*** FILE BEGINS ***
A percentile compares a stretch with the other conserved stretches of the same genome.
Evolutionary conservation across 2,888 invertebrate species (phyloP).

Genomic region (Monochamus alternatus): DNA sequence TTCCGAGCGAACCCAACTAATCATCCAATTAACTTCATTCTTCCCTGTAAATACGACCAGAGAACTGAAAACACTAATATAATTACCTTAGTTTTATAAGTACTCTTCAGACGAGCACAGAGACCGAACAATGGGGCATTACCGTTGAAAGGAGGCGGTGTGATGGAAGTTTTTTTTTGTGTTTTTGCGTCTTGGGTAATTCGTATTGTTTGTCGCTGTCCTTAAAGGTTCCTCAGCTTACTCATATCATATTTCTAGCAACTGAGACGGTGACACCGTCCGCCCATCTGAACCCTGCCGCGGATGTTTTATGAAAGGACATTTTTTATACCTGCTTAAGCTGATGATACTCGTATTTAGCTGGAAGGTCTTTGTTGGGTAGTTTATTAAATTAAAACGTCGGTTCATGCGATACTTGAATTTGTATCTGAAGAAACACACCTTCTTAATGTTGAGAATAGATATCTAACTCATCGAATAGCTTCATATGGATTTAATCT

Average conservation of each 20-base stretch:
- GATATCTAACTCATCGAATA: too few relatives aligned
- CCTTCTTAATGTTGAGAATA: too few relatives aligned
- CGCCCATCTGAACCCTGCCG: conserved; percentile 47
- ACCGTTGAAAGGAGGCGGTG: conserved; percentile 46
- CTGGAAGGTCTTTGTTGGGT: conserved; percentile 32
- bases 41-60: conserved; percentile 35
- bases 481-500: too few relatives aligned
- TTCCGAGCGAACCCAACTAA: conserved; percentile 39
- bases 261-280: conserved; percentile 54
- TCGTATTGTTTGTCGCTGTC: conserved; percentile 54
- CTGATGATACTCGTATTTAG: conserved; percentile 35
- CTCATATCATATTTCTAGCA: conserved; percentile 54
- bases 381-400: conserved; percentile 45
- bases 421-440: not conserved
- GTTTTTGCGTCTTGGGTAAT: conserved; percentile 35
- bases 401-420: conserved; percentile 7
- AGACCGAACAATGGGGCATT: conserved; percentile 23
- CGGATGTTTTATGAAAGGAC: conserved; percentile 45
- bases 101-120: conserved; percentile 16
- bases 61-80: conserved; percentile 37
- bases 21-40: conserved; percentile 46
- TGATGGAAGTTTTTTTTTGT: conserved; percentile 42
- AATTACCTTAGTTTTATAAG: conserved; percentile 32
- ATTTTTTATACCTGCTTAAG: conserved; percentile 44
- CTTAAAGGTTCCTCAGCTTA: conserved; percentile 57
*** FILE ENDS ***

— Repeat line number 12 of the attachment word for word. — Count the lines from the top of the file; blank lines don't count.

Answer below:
- TTCCGAGCGAACCCAACTAA: conserved; percentile 39